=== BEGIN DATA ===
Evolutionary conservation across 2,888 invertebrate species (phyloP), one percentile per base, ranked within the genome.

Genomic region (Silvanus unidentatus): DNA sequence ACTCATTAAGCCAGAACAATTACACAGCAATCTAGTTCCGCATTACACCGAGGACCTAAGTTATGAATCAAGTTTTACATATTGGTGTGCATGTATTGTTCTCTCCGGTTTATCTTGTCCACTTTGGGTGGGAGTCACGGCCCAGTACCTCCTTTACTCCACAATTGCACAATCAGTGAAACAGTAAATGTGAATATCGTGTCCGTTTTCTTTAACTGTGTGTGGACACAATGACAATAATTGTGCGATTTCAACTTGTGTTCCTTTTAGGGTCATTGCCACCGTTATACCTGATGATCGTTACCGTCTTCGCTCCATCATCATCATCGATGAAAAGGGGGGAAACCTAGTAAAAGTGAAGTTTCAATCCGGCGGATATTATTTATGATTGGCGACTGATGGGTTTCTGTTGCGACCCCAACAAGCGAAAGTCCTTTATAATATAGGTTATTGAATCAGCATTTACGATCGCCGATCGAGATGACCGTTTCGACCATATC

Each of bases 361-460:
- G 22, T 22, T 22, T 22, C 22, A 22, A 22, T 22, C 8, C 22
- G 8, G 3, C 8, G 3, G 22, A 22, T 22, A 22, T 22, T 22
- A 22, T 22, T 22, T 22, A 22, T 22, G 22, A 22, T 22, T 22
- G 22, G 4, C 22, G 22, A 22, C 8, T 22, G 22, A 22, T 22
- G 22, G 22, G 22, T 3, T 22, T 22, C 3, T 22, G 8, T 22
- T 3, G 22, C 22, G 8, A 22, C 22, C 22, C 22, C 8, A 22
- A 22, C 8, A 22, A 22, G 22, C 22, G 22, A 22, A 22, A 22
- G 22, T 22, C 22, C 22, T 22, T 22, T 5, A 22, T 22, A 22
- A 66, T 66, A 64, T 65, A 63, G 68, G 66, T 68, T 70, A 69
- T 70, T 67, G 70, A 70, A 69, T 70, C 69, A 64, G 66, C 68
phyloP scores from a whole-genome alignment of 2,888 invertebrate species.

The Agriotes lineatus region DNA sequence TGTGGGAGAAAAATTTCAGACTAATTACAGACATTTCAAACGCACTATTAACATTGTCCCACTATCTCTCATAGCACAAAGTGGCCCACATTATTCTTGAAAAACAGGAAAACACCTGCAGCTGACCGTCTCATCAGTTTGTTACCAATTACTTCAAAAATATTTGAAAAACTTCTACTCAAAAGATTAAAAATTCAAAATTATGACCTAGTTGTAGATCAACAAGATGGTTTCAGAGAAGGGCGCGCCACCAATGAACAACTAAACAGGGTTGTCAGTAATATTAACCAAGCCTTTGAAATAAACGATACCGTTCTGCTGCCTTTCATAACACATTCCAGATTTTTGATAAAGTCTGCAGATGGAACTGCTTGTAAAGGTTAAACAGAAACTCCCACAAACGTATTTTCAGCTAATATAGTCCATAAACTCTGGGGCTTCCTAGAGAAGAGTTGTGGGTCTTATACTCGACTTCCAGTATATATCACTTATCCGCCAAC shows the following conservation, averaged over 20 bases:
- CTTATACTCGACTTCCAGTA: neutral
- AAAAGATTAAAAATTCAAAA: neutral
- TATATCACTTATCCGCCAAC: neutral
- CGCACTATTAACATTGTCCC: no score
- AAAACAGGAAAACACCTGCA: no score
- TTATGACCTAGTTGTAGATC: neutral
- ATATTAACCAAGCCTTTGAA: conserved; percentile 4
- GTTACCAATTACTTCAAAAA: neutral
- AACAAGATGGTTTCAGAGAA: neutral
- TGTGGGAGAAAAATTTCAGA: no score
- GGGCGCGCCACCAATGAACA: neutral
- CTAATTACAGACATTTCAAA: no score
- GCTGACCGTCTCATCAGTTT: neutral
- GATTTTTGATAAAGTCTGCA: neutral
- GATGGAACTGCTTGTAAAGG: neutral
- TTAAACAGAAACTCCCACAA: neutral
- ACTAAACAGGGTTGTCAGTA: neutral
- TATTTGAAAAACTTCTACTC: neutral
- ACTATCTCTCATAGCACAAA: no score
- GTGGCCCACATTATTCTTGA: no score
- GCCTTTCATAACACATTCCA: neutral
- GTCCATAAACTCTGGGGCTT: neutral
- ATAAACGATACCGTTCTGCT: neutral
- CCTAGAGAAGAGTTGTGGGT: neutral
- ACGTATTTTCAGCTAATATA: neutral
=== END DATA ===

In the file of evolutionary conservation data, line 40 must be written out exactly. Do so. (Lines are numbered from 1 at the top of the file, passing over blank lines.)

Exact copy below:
- ACGTATTTTCAGCTAATATA: neutral